Early but not late burn wound excision partially restores viral-specific T lymphocyte cytotoxicity

C. Scott Hultman, Hiromasa Yamamoto, Suzan DeSerres, Jeffrey A Frelinger, Anthony A. Meyer

Research output: Contribution to journalArticle

18 Citations (Scopus)

Abstract

Objective: Early burn wound excision restores immunocompetence and improves patient survival, but the exact mechanisms have not yet been defined. Burn injury impairs cytotoxic T lymphocyte (CTL) activity as a function of burn size, increasing the risk of infection. The purpose of this study was to determine if early wound excision improved viral-specific CTL function. Methods: Anesthetized C57BL/6 mice (n = 20) received 0%, 20%, or 40% total body surface area full-thickness contact burns and were inoculated 3 days later with intraperitoneal lymphocytic choriomeningitis virus. Eight days after infection, or 11 days after burn, CTL effectors (E) were harvested and tested against infected, radiolabeled L-Db targets (T) in a 51Cr- release assay, at varied E:T ratios. Dilution curves of CTL activity were compared by analysis of variance. In the second experiment, mice (n = 18) underwent a 30% burn that was totally excised and grafted on postburn days (PBDs) 0, 3, and 7. Control groups included sham burn and no excision of a 30% burn. In the third experiment, mice (n = 22) received a 30% burn that was partially, completely, or not excised on PBD 3. Control groups included sham burn with and without excision. All groups were infected with intraperitoneal lymphocytic choriomeningitis virus on PBD 3. Viral-specific CTL activity was determined on PBD 11. Results: Both 20% and 40% burn injury impaired viral- specific CTL function. Wound excision on PBDs 0 and 3, but not on PBD 7, partially restored CTL function. Total excision of the 30% burn improved CTL activity to a greater extent than did partial excision. Conclusion: Burn injury inhibits viral-specific CTL activity. Early, complete wound excision augments CTL function. Improved CTL activity after burn may reduce the risk of infection, providing an immunologic rationale for expeditious wound excision.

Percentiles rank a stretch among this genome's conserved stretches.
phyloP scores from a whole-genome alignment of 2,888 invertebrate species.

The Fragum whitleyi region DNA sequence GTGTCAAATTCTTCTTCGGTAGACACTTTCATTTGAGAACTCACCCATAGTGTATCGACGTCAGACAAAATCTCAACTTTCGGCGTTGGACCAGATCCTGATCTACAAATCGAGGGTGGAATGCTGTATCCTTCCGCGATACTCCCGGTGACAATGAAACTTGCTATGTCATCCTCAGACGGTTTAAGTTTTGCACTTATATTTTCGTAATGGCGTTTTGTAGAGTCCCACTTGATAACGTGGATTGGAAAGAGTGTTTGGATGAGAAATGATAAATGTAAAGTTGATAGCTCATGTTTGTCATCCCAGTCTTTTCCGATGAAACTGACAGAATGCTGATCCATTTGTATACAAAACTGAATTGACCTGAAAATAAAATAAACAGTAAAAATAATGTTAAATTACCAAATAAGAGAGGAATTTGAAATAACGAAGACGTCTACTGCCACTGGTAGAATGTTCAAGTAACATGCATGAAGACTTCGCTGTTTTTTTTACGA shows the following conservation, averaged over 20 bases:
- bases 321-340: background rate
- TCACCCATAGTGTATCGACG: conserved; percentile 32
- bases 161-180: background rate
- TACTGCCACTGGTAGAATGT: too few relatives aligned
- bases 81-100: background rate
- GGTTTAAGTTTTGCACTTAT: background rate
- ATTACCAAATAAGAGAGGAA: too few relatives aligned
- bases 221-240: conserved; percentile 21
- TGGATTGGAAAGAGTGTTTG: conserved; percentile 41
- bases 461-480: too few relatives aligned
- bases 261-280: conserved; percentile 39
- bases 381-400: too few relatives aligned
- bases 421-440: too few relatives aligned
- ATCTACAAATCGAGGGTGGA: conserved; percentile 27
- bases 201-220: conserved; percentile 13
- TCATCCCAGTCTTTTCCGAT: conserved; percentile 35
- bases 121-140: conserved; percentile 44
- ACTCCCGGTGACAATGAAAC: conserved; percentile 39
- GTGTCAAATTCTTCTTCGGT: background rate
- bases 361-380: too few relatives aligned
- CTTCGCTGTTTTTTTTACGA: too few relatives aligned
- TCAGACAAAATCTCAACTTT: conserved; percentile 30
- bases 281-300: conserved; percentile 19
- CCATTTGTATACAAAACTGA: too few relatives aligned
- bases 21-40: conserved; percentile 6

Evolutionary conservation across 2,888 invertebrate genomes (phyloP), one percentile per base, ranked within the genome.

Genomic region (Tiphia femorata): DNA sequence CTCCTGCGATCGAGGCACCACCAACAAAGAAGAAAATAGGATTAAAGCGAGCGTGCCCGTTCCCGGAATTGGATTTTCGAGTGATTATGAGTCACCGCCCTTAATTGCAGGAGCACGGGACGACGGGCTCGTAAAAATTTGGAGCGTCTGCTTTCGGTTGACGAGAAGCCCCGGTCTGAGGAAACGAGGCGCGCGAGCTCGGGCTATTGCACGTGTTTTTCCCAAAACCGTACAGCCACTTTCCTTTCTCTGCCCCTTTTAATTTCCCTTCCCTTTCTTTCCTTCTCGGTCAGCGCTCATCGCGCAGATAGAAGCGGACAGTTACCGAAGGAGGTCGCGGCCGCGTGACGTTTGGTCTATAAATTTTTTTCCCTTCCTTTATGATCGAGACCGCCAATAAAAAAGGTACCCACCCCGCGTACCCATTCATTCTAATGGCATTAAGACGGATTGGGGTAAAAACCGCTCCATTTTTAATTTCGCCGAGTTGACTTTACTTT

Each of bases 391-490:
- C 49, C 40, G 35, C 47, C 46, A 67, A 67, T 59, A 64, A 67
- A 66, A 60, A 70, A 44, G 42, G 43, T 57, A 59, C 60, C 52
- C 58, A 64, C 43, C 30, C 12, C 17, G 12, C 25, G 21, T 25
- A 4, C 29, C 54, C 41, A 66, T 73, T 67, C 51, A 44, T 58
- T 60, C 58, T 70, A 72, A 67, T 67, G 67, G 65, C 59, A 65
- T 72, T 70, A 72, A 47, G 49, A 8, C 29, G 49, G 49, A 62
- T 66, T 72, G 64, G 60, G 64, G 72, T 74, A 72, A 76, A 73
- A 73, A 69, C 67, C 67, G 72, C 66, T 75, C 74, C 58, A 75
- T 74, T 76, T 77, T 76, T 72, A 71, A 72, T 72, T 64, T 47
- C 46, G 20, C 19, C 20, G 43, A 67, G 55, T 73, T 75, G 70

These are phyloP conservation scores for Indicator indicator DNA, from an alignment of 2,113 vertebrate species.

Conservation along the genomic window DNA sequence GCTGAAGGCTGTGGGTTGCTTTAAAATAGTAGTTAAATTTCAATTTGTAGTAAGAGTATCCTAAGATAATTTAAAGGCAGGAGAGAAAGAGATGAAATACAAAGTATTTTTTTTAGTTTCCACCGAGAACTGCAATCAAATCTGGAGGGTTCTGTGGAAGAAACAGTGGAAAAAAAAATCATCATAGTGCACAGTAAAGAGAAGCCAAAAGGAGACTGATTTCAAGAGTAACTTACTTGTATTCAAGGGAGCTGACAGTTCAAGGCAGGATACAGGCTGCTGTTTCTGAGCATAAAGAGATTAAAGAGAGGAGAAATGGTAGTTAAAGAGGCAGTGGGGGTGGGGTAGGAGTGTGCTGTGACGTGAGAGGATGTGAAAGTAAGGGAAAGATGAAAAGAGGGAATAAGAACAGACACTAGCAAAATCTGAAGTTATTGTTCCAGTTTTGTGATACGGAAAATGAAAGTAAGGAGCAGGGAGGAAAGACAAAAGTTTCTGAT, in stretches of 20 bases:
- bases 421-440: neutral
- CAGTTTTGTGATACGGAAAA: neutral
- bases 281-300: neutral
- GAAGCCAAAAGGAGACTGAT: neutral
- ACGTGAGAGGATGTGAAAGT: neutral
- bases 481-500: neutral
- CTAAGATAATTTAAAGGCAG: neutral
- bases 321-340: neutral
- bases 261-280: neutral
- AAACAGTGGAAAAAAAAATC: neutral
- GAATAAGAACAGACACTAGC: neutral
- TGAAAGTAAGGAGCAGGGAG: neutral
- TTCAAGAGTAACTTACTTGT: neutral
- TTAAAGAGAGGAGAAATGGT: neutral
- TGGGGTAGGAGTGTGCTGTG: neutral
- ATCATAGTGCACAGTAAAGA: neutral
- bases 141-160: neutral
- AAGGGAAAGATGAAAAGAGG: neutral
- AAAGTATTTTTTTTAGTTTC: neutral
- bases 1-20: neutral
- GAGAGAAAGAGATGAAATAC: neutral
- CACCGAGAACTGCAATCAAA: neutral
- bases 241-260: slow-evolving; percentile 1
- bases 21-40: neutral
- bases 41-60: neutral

Original languageEnglish (US)
Pages (from-to)441-447
Number of pages7
JournalJournal of Trauma
Volume43
Issue number3
DOIs
StatePublished - Sep 1997
Externally publishedYes

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Cytotoxic T-Lymphocytes
T-Lymphocytes
Wounds and Injuries
Lymphocytic choriomeningitis virus
Infection
Immunocompetence
Control Groups
Body Surface Area
Burns
Inbred C57BL Mouse
Analysis of Variance

ASJC Scopus subject areas

  • Surgery

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Early but not late burn wound excision partially restores viral-specific T lymphocyte cytotoxicity. / Hultman, C. Scott; Yamamoto, Hiromasa; DeSerres, Suzan; Frelinger, Jeffrey A; Meyer, Anthony A.

In: Journal of Trauma, Vol. 43, No. 3, 09.1997, p. 441-447.

Research output: Contribution to journalArticle

Hultman, C. Scott ; Yamamoto, Hiromasa ; DeSerres, Suzan ; Frelinger, Jeffrey A ; Meyer, Anthony A. / Early but not late burn wound excision partially restores viral-specific T lymphocyte cytotoxicity. In: Journal of Trauma. 1997 ; Vol. 43, No. 3. pp. 441-447.
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title = "Early but not late burn wound excision partially restores viral-specific T lymphocyte cytotoxicity",
abstract = "Objective: Early burn wound excision restores immunocompetence and improves patient survival, but the exact mechanisms have not yet been defined. Burn injury impairs cytotoxic T lymphocyte (CTL) activity as a function of burn size, increasing the risk of infection. The purpose of this study was to determine if early wound excision improved viral-specific CTL function. Methods: Anesthetized C57BL/6 mice (n = 20) received 0{\%}, 20{\%}, or 40{\%} total body surface area full-thickness contact burns and were inoculated 3 days later with intraperitoneal lymphocytic choriomeningitis virus. Eight days after infection, or 11 days after burn, CTL effectors (E) were harvested and tested against infected, radiolabeled L-Db targets (T) in a 51Cr- release assay, at varied E:T ratios. Dilution curves of CTL activity were compared by analysis of variance. In the second experiment, mice (n = 18) underwent a 30{\%} burn that was totally excised and grafted on postburn days (PBDs) 0, 3, and 7. Control groups included sham burn and no excision of a 30{\%} burn. In the third experiment, mice (n = 22) received a 30{\%} burn that was partially, completely, or not excised on PBD 3. Control groups included sham burn with and without excision. All groups were infected with intraperitoneal lymphocytic choriomeningitis virus on PBD 3. Viral-specific CTL activity was determined on PBD 11. Results: Both 20{\%} and 40{\%} burn injury impaired viral- specific CTL function. Wound excision on PBDs 0 and 3, but not on PBD 7, partially restored CTL function. Total excision of the 30{\%} burn improved CTL activity to a greater extent than did partial excision. Conclusion: Burn injury inhibits viral-specific CTL activity. Early, complete wound excision augments CTL function. Improved CTL activity after burn may reduce the risk of infection, providing an immunologic rationale for expeditious wound excision.",